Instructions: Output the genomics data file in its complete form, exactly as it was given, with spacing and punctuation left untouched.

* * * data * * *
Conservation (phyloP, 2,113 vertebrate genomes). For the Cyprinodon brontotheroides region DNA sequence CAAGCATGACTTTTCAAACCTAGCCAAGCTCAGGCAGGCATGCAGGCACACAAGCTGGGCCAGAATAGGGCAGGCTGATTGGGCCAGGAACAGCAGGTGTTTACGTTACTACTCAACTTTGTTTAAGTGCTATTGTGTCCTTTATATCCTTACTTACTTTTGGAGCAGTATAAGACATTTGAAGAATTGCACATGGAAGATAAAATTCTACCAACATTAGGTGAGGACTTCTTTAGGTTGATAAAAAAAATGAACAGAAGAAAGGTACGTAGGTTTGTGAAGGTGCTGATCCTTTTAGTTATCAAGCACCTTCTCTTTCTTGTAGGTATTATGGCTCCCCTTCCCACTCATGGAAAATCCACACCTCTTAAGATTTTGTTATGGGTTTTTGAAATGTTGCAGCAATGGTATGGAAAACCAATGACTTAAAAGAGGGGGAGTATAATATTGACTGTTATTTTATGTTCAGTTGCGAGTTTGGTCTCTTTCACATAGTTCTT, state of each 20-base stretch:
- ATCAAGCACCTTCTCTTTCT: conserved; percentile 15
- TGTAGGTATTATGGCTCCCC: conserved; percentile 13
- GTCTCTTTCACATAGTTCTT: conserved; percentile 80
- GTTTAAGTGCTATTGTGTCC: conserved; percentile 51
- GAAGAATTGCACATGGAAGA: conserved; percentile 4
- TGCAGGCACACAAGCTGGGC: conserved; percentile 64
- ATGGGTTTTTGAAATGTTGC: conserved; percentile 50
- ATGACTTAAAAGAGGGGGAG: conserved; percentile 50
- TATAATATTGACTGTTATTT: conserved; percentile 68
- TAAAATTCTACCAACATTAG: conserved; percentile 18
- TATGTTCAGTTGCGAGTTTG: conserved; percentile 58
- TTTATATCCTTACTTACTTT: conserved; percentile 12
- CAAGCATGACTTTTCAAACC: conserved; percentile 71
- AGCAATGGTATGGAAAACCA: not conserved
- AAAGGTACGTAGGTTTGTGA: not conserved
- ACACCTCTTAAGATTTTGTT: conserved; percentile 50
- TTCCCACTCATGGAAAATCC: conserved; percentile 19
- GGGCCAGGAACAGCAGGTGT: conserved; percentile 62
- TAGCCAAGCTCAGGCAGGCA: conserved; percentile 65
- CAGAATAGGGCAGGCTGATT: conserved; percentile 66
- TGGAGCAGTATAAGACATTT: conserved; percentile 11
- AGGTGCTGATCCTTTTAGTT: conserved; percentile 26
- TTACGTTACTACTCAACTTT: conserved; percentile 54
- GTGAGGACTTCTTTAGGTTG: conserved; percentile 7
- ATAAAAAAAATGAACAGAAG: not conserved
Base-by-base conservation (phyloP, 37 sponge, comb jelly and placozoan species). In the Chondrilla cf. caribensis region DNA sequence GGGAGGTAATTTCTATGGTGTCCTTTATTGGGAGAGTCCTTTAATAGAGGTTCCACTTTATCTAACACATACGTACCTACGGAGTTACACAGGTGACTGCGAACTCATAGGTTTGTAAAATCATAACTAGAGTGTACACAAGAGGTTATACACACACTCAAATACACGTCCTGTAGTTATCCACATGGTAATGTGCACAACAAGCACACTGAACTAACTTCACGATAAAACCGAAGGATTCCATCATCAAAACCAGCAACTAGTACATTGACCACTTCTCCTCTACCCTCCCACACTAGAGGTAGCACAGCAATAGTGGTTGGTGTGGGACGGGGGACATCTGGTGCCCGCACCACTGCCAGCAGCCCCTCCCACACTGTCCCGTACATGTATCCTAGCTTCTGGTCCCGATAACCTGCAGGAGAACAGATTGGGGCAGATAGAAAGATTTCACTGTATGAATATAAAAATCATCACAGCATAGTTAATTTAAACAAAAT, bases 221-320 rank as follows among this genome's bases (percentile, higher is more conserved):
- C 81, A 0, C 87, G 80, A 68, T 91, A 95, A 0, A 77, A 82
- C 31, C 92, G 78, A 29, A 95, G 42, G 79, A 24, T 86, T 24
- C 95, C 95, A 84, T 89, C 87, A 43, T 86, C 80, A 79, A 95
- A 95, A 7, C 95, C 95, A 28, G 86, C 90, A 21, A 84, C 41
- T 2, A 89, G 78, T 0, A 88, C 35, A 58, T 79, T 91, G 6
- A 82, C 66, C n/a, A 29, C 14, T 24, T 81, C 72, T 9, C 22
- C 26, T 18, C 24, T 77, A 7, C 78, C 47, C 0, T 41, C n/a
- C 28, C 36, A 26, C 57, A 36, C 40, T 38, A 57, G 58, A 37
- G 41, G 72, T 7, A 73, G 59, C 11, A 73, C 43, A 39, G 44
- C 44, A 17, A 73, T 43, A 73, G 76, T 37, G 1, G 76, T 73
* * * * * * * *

Conservation (phyloP, 2,113 vertebrate genomes). For the Cyprinodon brontotheroides region DNA sequence CAAGCATGACTTTTCAAACCTAGCCAAGCTCAGGCAGGCATGCAGGCACACAAGCTGGGCCAGAATAGGGCAGGCTGATTGGGCCAGGAACAGCAGGTGTTTACGTTACTACTCAACTTTGTTTAAGTGCTATTGTGTCCTTTATATCCTTACTTACTTTTGGAGCAGTATAAGACATTTGAAGAATTGCACATGGAAGATAAAATTCTACCAACATTAGGTGAGGACTTCTTTAGGTTGATAAAAAAAATGAACAGAAGAAAGGTACGTAGGTTTGTGAAGGTGCTGATCCTTTTAGTTATCAAGCACCTTCTCTTTCTTGTAGGTATTATGGCTCCCCTTCCCACTCATGGAAAATCCACACCTCTTAAGATTTTGTTATGGGTTTTTGAAATGTTGCAGCAATGGTATGGAAAACCAATGACTTAAAAGAGGGGGAGTATAATATTGACTGTTATTTTATGTTCAGTTGCGAGTTTGGTCTCTTTCACATAGTTCTT, state of each 20-base stretch:
- ATCAAGCACCTTCTCTTTCT: conserved; percentile 15
- TGTAGGTATTATGGCTCCCC: conserved; percentile 13
- GTCTCTTTCACATAGTTCTT: conserved; percentile 80
- GTTTAAGTGCTATTGTGTCC: conserved; percentile 51
- GAAGAATTGCACATGGAAGA: conserved; percentile 4
- TGCAGGCACACAAGCTGGGC: conserved; percentile 64
- ATGGGTTTTTGAAATGTTGC: conserved; percentile 50
- ATGACTTAAAAGAGGGGGAG: conserved; percentile 50
- TATAATATTGACTGTTATTT: conserved; percentile 68
- TAAAATTCTACCAACATTAG: conserved; percentile 18
- TATGTTCAGTTGCGAGTTTG: conserved; percentile 58
- TTTATATCCTTACTTACTTT: conserved; percentile 12
- CAAGCATGACTTTTCAAACC: conserved; percentile 71
- AGCAATGGTATGGAAAACCA: not conserved
- AAAGGTACGTAGGTTTGTGA: not conserved
- ACACCTCTTAAGATTTTGTT: conserved; percentile 50
- TTCCCACTCATGGAAAATCC: conserved; percentile 19
- GGGCCAGGAACAGCAGGTGT: conserved; percentile 62
- TAGCCAAGCTCAGGCAGGCA: conserved; percentile 65
- CAGAATAGGGCAGGCTGATT: conserved; percentile 66
- TGGAGCAGTATAAGACATTT: conserved; percentile 11
- AGGTGCTGATCCTTTTAGTT: conserved; percentile 26
- TTACGTTACTACTCAACTTT: conserved; percentile 54
- GTGAGGACTTCTTTAGGTTG: conserved; percentile 7
- ATAAAAAAAATGAACAGAAG: not conserved
Base-by-base conservation (phyloP, 37 sponge, comb jelly and placozoan species). In the Chondrilla cf. caribensis region DNA sequence GGGAGGTAATTTCTATGGTGTCCTTTATTGGGAGAGTCCTTTAATAGAGGTTCCACTTTATCTAACACATACGTACCTACGGAGTTACACAGGTGACTGCGAACTCATAGGTTTGTAAAATCATAACTAGAGTGTACACAAGAGGTTATACACACACTCAAATACACGTCCTGTAGTTATCCACATGGTAATGTGCACAACAAGCACACTGAACTAACTTCACGATAAAACCGAAGGATTCCATCATCAAAACCAGCAACTAGTACATTGACCACTTCTCCTCTACCCTCCCACACTAGAGGTAGCACAGCAATAGTGGTTGGTGTGGGACGGGGGACATCTGGTGCCCGCACCACTGCCAGCAGCCCCTCCCACACTGTCCCGTACATGTATCCTAGCTTCTGGTCCCGATAACCTGCAGGAGAACAGATTGGGGCAGATAGAAAGATTTCACTGTATGAATATAAAAATCATCACAGCATAGTTAATTTAAACAAAAT, bases 221-320 rank as follows among this genome's bases (percentile, higher is more conserved):
- C 81, A 0, C 87, G 80, A 68, T 91, A 95, A 0, A 77, A 82
- C 31, C 92, G 78, A 29, A 95, G 42, G 79, A 24, T 86, T 24
- C 95, C 95, A 84, T 89, C 87, A 43, T 86, C 80, A 79, A 95
- A 95, A 7, C 95, C 95, A 28, G 86, C 90, A 21, A 84, C 41
- T 2, A 89, G 78, T 0, A 88, C 35, A 58, T 79, T 91, G 6
- A 82, C 66, C n/a, A 29, C 14, T 24, T 81, C 72, T 9, C 22
- C 26, T 18, C 24, T 77, A 7, C 78, C 47, C 0, T 41, C n/a
- C 28, C 36, A 26, C 57, A 36, C 40, T 38, A 57, G 58, A 37
- G 41, G 72, T 7, A 73, G 59, C 11, A 73, C 43, A 39, G 44
- C 44, A 17, A 73, T 43, A 73, G 76, T 37, G 1, G 76, T 73